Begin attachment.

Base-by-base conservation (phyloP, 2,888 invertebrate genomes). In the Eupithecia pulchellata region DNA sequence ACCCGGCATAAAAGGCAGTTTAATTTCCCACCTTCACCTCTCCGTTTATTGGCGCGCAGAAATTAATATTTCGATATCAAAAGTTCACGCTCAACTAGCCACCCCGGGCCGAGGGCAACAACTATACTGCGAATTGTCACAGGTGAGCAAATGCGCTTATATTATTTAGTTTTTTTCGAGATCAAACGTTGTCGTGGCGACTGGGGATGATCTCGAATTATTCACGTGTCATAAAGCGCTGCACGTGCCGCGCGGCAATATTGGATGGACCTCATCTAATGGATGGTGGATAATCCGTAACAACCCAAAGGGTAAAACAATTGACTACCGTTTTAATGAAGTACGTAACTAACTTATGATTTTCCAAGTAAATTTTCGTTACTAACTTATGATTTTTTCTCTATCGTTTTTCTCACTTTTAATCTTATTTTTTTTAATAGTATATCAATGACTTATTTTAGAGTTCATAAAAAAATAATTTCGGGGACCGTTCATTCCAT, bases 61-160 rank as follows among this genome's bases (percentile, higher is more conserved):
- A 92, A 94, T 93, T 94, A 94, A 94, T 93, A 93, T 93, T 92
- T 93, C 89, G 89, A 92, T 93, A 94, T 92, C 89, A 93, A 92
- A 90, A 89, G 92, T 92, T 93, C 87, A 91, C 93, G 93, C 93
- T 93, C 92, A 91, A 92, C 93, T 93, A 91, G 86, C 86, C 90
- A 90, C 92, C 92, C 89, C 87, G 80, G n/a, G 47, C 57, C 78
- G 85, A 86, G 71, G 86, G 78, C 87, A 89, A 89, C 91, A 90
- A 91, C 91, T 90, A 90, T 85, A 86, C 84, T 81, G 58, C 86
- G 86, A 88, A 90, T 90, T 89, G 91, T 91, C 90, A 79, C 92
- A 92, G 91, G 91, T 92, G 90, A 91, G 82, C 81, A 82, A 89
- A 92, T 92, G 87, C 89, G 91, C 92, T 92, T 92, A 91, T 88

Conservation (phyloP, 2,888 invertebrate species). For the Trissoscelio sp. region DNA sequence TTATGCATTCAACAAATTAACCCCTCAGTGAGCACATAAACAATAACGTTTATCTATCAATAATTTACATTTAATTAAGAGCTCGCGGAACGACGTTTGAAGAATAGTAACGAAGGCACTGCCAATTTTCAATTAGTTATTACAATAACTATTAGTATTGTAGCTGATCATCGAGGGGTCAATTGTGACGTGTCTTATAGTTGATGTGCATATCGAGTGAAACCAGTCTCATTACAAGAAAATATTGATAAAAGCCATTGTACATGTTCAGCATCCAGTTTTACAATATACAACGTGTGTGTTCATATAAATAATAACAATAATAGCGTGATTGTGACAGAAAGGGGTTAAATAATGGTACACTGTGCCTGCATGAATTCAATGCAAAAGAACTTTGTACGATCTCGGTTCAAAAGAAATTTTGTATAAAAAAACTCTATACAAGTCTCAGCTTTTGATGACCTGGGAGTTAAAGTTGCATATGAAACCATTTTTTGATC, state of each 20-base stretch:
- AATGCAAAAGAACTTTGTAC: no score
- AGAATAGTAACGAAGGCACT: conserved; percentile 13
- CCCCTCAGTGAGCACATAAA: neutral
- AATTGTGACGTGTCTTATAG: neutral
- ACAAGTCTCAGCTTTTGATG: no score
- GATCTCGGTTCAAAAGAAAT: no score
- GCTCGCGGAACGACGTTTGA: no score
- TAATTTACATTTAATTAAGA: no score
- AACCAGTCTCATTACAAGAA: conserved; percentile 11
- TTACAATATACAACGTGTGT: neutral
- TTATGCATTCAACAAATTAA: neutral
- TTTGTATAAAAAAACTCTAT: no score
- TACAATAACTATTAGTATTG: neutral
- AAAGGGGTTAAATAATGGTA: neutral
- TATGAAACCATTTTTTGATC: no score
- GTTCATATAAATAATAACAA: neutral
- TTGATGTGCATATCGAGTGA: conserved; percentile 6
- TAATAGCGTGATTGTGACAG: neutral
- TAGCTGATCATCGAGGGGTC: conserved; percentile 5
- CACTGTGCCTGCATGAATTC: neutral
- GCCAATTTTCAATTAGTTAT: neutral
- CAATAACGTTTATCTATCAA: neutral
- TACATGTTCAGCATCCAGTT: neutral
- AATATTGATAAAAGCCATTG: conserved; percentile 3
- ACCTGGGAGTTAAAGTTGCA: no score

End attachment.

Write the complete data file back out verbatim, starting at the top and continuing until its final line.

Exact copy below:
Base-by-base conservation (phyloP, 2,888 invertebrate genomes). In the Eupithecia pulchellata region DNA sequence ACCCGGCATAAAAGGCAGTTTAATTTCCCACCTTCACCTCTCCGTTTATTGGCGCGCAGAAATTAATATTTCGATATCAAAAGTTCACGCTCAACTAGCCACCCCGGGCCGAGGGCAACAACTATACTGCGAATTGTCACAGGTGAGCAAATGCGCTTATATTATTTAGTTTTTTTCGAGATCAAACGTTGTCGTGGCGACTGGGGATGATCTCGAATTATTCACGTGTCATAAAGCGCTGCACGTGCCGCGCGGCAATATTGGATGGACCTCATCTAATGGATGGTGGATAATCCGTAACAACCCAAAGGGTAAAACAATTGACTACCGTTTTAATGAAGTACGTAACTAACTTATGATTTTCCAAGTAAATTTTCGTTACTAACTTATGATTTTTTCTCTATCGTTTTTCTCACTTTTAATCTTATTTTTTTTAATAGTATATCAATGACTTATTTTAGAGTTCATAAAAAAATAATTTCGGGGACCGTTCATTCCAT, bases 61-160 rank as follows among this genome's bases (percentile, higher is more conserved):
- A 92, A 94, T 93, T 94, A 94, A 94, T 93, A 93, T 93, T 92
- T 93, C 89, G 89, A 92, T 93, A 94, T 92, C 89, A 93, A 92
- A 90, A 89, G 92, T 92, T 93, C 87, A 91, C 93, G 93, C 93
- T 93, C 92, A 91, A 92, C 93, T 93, A 91, G 86, C 86, C 90
- A 90, C 92, C 92, C 89, C 87, G 80, G n/a, G 47, C 57, C 78
- G 85, A 86, G 71, G 86, G 78, C 87, A 89, A 89, C 91, A 90
- A 91, C 91, T 90, A 90, T 85, A 86, C 84, T 81, G 58, C 86
- G 86, A 88, A 90, T 90, T 89, G 91, T 91, C 90, A 79, C 92
- A 92, G 91, G 91, T 92, G 90, A 91, G 82, C 81, A 82, A 89
- A 92, T 92, G 87, C 89, G 91, C 92, T 92, T 92, A 91, T 88

Conservation (phyloP, 2,888 invertebrate species). For the Trissoscelio sp. region DNA sequence TTATGCATTCAACAAATTAACCCCTCAGTGAGCACATAAACAATAACGTTTATCTATCAATAATTTACATTTAATTAAGAGCTCGCGGAACGACGTTTGAAGAATAGTAACGAAGGCACTGCCAATTTTCAATTAGTTATTACAATAACTATTAGTATTGTAGCTGATCATCGAGGGGTCAATTGTGACGTGTCTTATAGTTGATGTGCATATCGAGTGAAACCAGTCTCATTACAAGAAAATATTGATAAAAGCCATTGTACATGTTCAGCATCCAGTTTTACAATATACAACGTGTGTGTTCATATAAATAATAACAATAATAGCGTGATTGTGACAGAAAGGGGTTAAATAATGGTACACTGTGCCTGCATGAATTCAATGCAAAAGAACTTTGTACGATCTCGGTTCAAAAGAAATTTTGTATAAAAAAACTCTATACAAGTCTCAGCTTTTGATGACCTGGGAGTTAAAGTTGCATATGAAACCATTTTTTGATC, state of each 20-base stretch:
- AATGCAAAAGAACTTTGTAC: no score
- AGAATAGTAACGAAGGCACT: conserved; percentile 13
- CCCCTCAGTGAGCACATAAA: neutral
- AATTGTGACGTGTCTTATAG: neutral
- ACAAGTCTCAGCTTTTGATG: no score
- GATCTCGGTTCAAAAGAAAT: no score
- GCTCGCGGAACGACGTTTGA: no score
- TAATTTACATTTAATTAAGA: no score
- AACCAGTCTCATTACAAGAA: conserved; percentile 11
- TTACAATATACAACGTGTGT: neutral
- TTATGCATTCAACAAATTAA: neutral
- TTTGTATAAAAAAACTCTAT: no score
- TACAATAACTATTAGTATTG: neutral
- AAAGGGGTTAAATAATGGTA: neutral
- TATGAAACCATTTTTTGATC: no score
- GTTCATATAAATAATAACAA: neutral
- TTGATGTGCATATCGAGTGA: conserved; percentile 6
- TAATAGCGTGATTGTGACAG: neutral
- TAGCTGATCATCGAGGGGTC: conserved; percentile 5
- CACTGTGCCTGCATGAATTC: neutral
- GCCAATTTTCAATTAGTTAT: neutral
- CAATAACGTTTATCTATCAA: neutral
- TACATGTTCAGCATCCAGTT: neutral
- AATATTGATAAAAGCCATTG: conserved; percentile 3
- ACCTGGGAGTTAAAGTTGCA: no score